Sickle cell disease (SCD) is an inherited hemoglobinopathy that significantly affects the quality of life and life expectancy of Black Americans. Due to America’s longstanding systemic racism, patients with SCD are often neglected and mistreated because of the color of their skin, and adequate healthcare is unattainable. Social attitudes and racism towards Black youth with SCD further exacerbate these issues.
A study was conducted with a group of 20 Black youth participants, ages 13 to 21 years of age, diagnosed with SCD. Information was gathered via interviews with the youth. They were asked to describe any racial bias they had experienced. Interviews were recorded, transcribed, and analyzed by two separate individuals using a conventional content analysis approach.
The content analysis divided the racial bias events into four categories and twelve subcategories, including perpetrator (peers, authority, public), type of racial bias (explicit, implicit), behavioral reaction (approach, avoidant), and emotional response (dysphoria, anger, unconcerned, inferior, anxious). These interviews revealed that all 20 of the youth participants with SCD had experienced at least one incident of racial bias.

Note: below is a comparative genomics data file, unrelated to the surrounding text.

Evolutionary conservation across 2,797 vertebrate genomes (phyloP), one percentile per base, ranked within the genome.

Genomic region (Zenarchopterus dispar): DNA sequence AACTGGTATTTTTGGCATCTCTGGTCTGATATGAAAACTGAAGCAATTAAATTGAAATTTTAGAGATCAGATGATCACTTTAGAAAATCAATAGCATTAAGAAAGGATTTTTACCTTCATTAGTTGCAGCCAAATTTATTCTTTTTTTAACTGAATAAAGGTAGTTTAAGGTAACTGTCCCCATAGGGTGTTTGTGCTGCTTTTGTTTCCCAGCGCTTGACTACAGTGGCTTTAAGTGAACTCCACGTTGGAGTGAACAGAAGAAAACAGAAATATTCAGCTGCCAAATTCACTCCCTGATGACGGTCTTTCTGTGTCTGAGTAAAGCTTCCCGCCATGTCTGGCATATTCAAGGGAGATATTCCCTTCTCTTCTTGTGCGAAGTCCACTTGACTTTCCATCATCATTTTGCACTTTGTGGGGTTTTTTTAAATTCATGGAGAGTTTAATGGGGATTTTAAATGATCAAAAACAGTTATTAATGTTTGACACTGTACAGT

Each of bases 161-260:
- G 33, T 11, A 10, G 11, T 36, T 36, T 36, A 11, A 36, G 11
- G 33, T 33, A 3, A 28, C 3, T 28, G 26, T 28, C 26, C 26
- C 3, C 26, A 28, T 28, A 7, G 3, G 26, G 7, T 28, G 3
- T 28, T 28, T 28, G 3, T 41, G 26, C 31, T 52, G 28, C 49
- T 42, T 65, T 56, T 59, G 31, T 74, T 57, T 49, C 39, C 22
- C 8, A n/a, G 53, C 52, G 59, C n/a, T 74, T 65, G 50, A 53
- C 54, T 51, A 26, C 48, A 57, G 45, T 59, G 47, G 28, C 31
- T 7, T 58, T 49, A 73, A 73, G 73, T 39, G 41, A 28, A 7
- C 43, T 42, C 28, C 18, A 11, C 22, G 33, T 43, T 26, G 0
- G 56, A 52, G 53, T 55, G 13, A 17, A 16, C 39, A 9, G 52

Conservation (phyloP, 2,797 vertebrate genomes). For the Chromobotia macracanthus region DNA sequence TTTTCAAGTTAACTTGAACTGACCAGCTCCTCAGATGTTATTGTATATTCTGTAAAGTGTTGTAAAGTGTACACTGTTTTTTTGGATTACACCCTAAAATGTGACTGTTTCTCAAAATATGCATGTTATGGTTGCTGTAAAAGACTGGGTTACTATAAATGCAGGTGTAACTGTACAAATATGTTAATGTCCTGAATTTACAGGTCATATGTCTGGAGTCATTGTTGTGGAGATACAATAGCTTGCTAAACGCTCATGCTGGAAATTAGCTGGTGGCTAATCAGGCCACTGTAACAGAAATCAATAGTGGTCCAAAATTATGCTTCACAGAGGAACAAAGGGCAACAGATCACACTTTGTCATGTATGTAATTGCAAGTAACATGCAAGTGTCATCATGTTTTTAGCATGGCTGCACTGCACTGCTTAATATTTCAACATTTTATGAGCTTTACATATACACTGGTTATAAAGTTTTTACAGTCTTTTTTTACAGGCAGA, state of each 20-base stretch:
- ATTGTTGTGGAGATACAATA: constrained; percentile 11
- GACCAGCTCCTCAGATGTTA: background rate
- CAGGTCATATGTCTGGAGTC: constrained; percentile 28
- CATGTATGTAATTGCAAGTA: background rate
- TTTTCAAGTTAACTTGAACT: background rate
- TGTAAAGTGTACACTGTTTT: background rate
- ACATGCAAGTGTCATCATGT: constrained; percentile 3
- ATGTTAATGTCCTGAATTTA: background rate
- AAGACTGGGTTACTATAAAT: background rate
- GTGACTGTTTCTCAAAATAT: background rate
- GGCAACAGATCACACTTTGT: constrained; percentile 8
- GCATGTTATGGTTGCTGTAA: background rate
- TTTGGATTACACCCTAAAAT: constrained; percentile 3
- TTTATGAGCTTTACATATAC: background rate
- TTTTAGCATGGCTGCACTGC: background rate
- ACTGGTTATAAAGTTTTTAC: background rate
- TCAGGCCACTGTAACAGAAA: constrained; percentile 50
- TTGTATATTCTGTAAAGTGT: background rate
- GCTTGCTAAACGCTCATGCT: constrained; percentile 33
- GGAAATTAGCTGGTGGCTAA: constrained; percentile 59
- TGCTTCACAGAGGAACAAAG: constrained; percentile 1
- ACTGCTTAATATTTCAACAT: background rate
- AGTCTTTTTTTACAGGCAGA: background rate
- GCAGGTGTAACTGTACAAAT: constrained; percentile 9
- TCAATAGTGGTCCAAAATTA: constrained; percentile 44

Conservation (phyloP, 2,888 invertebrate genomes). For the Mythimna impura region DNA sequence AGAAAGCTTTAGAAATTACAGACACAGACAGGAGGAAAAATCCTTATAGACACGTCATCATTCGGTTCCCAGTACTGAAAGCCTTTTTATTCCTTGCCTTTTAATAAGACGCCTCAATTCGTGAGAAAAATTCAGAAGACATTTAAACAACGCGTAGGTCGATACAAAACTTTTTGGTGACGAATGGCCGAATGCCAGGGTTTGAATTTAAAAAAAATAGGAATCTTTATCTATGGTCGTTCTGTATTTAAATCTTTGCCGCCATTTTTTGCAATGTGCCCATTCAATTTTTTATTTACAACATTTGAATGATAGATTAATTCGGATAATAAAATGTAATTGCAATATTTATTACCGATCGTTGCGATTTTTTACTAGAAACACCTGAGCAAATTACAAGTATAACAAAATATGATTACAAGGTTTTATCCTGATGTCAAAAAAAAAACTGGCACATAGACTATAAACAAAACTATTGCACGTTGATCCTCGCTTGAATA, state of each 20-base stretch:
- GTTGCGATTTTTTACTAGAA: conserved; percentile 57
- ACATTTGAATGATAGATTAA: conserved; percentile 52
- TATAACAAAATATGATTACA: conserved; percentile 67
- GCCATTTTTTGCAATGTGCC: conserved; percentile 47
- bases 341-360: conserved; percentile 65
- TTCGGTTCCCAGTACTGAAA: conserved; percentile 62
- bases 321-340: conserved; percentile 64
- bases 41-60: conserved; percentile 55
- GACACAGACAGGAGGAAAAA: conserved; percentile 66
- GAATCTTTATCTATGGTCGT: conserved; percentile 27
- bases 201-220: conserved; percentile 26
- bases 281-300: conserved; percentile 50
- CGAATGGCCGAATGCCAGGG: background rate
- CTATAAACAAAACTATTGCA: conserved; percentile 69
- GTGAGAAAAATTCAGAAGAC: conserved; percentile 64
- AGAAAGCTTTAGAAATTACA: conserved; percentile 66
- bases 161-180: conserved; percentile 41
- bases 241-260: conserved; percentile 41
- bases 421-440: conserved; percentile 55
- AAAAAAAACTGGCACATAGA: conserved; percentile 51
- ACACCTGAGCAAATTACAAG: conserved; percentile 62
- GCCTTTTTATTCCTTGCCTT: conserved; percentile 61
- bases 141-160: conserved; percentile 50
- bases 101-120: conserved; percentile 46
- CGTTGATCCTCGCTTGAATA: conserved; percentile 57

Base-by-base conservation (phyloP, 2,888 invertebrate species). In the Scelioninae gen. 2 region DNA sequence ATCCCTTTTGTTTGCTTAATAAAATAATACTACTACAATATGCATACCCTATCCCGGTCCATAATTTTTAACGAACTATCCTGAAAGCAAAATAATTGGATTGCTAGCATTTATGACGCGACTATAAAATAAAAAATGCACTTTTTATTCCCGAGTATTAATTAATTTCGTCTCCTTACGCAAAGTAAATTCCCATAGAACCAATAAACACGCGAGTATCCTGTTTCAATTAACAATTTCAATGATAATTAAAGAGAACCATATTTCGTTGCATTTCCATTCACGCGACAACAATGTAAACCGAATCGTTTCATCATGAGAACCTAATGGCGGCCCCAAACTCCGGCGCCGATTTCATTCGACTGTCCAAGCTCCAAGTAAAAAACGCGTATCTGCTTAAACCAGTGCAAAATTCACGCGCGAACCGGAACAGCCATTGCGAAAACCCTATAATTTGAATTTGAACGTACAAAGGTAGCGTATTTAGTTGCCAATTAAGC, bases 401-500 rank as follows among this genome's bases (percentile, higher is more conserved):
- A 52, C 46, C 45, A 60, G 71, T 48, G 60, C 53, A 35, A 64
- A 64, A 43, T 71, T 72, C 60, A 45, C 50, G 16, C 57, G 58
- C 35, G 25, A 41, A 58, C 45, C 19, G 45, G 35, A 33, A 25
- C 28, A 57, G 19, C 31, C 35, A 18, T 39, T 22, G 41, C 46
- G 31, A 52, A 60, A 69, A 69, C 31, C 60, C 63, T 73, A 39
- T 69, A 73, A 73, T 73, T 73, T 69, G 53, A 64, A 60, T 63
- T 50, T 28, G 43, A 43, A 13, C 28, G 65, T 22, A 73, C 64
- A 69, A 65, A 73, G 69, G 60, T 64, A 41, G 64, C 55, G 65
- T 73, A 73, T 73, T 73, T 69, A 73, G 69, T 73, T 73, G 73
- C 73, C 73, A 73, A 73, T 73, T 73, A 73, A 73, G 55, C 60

From the information provided in these interviews, we can determine that racism is a deep-rooted issue in American society, and youth with SCD are not spared this injustice. These racial inequalities must be acknowledged and examined in research and clinical practice for SCD disparities to be rectified and for health equity to be achieved. There is also a need for the implementation of educational, medical, and social programs that could improve quality of life and life expectancy for Black youth with SCD .